The United States and other nations raced to get their citizens out of the locked-down Chinese city at ground-zero of a virus epidemic on Tuesday, as the death toll surged to 106 and the number of confirmed infections doubled to over 4,500.
The deadly virus, which experts believe emanated from a wild animal market in the city of Wuhan last month, has triggered a desperate Chinese containment effort after spreading nationwide and to more than a dozen other countries.
The government has sealed off Wuhan and other cities in central Hubei province, effectively trapping more than 50 million people, including thousands of foreigners, in a bid to contain the virus as the high-travel Lunar New Year holiday unfolds.
As those trapped in Wuhan have become increasingly anxious, governments have scrambled to devise ways to safely get their citizens out of the city of 11 million.
The United States, France and Japan are among those to have announced plans for airlifts, but nearly a week after the lockdown the evacuations have yet to happen.
A chartered US-bound flight had been scheduled to leave Wuhan on Tuesday with consular staff and some American citizens.
But the State Department said that had been postponed to Wednesday, without giving a reason.
France has also said it intends to fly its citizens out of the city in the middle of this week, and Japan has similar plans.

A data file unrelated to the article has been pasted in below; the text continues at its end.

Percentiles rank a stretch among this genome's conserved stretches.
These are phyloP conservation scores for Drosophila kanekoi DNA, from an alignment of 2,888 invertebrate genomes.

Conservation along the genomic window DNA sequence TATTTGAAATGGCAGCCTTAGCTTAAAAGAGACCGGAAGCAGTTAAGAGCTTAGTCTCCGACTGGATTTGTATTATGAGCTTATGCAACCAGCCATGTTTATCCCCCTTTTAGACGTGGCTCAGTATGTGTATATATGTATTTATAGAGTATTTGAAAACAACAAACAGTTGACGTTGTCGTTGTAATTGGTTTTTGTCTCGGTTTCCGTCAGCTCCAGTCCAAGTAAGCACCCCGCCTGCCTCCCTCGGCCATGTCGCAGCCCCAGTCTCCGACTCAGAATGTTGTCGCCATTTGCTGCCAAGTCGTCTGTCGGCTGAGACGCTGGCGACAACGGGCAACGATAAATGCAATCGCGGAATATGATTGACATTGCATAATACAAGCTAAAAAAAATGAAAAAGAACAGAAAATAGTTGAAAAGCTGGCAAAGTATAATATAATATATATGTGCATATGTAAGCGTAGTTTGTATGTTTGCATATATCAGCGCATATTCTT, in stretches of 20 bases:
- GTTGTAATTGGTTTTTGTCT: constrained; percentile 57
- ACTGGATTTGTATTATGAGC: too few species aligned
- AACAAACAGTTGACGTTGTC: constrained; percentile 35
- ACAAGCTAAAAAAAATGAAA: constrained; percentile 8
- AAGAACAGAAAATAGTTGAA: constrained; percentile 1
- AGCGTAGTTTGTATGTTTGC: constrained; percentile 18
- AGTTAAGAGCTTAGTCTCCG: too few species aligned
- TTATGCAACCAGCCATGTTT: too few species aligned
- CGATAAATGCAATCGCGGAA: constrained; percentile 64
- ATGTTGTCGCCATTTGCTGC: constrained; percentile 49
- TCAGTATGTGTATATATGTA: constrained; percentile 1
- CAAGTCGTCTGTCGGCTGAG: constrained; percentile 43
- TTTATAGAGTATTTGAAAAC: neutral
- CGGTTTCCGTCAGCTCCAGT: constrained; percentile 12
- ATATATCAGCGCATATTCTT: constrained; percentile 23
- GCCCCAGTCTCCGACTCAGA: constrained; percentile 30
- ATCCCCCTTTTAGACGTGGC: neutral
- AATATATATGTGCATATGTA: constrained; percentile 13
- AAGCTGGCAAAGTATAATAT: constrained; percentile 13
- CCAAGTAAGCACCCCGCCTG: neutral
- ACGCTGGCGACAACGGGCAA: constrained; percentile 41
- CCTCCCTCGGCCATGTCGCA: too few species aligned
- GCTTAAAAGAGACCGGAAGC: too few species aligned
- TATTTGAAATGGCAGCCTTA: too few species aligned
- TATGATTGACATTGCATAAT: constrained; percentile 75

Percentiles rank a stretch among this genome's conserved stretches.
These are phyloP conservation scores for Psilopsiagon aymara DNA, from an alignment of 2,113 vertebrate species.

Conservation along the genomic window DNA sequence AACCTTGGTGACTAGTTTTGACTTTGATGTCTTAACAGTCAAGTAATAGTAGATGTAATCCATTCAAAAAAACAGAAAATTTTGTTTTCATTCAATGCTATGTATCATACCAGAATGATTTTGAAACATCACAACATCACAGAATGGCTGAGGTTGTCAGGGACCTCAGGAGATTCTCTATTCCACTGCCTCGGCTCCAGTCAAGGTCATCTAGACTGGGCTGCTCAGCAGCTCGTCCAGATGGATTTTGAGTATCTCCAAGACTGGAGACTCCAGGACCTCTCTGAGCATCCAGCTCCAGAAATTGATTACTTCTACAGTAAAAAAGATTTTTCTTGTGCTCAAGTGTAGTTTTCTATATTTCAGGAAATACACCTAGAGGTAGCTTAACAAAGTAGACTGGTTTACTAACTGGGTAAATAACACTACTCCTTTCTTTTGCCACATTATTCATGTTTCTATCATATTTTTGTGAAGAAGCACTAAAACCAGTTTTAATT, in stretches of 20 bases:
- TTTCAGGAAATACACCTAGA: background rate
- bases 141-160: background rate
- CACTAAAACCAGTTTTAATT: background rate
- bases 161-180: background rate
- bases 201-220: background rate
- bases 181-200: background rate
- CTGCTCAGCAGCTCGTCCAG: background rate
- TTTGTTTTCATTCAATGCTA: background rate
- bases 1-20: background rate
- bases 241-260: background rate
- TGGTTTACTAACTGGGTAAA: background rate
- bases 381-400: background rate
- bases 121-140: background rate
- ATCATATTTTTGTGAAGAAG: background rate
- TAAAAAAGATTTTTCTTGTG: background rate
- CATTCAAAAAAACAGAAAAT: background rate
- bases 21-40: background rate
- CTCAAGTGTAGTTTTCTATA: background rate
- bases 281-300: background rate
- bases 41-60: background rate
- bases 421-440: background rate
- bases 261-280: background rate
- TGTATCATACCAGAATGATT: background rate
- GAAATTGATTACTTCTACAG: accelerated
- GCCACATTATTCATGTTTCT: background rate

Several other countries also were working to repatriate their people, while Germany said it was considering doing so.
The virus can be transmitted between people, although scientists have yet to determine how contagious it is and exactly the way it is spread.
In bids to stop huge numbers of people coming into close contact with each other, China has imposed tight transport restrictions in other parts of the country.
It has extended the Lunar New Year national holiday into next week.
The education ministry on Tuesday also said the spring semester for schools and universities nationwide would be postponed, without giving a resumption date.
Despite the unprecedented measures, the virus has showed little sign of slowing down.
The national health commission on Tuesday said 26 new deaths occurred in the preceding 24 hours, bringing the nationwide total to 106.
Confirmed infections in China also jumped to 4,515, it said, up from 2,744 on Monday.
There were nearly 7,000 more cases suspected and awaiting confirmation, according to the commission. The virus has also continued to spread around the world.
News Courtesy: www.newagebd.net